Was this Jürgen Klopp’s greatest success as Liverpool manager?

Since moving to Merseyside, the German has lifted the Premier League and Champions League trophies – but, with the context of what the Reds have had to contend with this season, DANIEL MOXON wonders whether securing Champions League football against all the odds is the boss’ greatest Anfield achievement.

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The headline usually the very last part of my column that I write, but not this time. As soon as I imagined the comments on social media by those who won’t read past the first nine words, I felt the need to address their predictable points early on.

Yes, I’m fully aware this was a trophyless season. For some, that fact alone means they cannot accept 2020/21 as any form of success for Liverpool Football Club. That’s understandable.

But, in my view, what Jürgen Klopp has achieved with his side against all the odds is nothing short of remarkable. I’m pretty sure there isn’t another coach in the game right now who could have managed what he has.

Let’s briefly review the last three seasons.


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2018/19 – Champions League success No.6. Klopp joined Bill Shankly, Bob Paisley, Kenny Dalglish and Rafa Benítez as a manager who had brought Europe’s greatest prize back to Merseyside.

He did it spectacularly. Bayern beaten in their own back yard, 4-0 against Barcelona with Mo Salah & Roberto Firmino missing, whilst victory in the tactical battle against Spurs in the searing Madrid heat, applied the cherry on top of the proverbial European cake.

Of course, it was their third continental final in four years, but the first of those which had a happy ending for the Reds. The consistency Klopp managed to get out of his players in European competition, right from the off, laid the foundations for his whole tenure.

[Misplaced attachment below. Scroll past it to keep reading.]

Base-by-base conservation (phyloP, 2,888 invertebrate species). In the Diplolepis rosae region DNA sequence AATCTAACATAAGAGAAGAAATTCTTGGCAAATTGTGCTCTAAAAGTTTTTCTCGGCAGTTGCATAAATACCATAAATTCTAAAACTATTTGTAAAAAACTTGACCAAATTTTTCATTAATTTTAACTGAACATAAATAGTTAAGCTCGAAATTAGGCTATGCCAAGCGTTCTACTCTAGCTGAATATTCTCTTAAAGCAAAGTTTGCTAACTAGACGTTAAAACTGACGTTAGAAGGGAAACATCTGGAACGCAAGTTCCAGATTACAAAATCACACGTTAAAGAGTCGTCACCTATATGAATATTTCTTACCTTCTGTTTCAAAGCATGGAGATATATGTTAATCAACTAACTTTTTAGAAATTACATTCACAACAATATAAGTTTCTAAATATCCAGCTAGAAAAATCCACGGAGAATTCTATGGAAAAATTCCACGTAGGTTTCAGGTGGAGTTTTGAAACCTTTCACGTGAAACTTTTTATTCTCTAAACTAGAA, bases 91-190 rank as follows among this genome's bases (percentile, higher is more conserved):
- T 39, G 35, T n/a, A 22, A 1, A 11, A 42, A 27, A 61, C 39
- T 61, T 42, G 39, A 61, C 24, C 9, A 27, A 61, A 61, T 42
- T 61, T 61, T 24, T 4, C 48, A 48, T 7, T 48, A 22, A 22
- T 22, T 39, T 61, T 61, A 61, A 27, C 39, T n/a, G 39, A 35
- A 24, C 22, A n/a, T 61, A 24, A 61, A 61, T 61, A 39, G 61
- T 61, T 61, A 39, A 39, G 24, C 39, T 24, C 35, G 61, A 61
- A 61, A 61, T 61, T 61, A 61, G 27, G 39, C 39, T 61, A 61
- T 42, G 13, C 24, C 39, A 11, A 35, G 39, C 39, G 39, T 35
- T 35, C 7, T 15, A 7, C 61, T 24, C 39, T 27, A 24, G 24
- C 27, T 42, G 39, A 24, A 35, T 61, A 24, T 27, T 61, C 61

Victory in the Wanda Metropolitano was just the latest in a long line of encouraging indicators which showed how far the German had brought this team in less than four years in charge.

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Then, in the following season, came the one we had waited so long for.

A bizarre second leg saw Atlético Madrid knock Liverpool out of the Champions League, just before the Covid lockdowns which saw the Anfield support forced to stay away.

But even without the roar of the Kop encouraging him for the final months of the campaign, Klopp led his players to a first top flight success in three decades, doing it in style. 99 points accumulated and an 18-point gap over runners-up Manchester City.

That was on the back of Club World Cup and Uefa Super Cup successes, whilst a scintillating 97-point haul in the previous season – which in any other campaign down the years would have seen the Reds as comfortable Premier League champions – saw Liverpool pipped to the domestic title by the finest of margins.

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It will be hard for a lot of people to understand how I could possibly think that 69 points and third place is even remotely comparable, but when context is considered I believe this is the manager’s greatest magic trick yet.

Without belittling Klopp’s incredible achievements over the two previous seasons, the Champions League and domestic title victories were done with a squad which, for the most part, remained injury-free.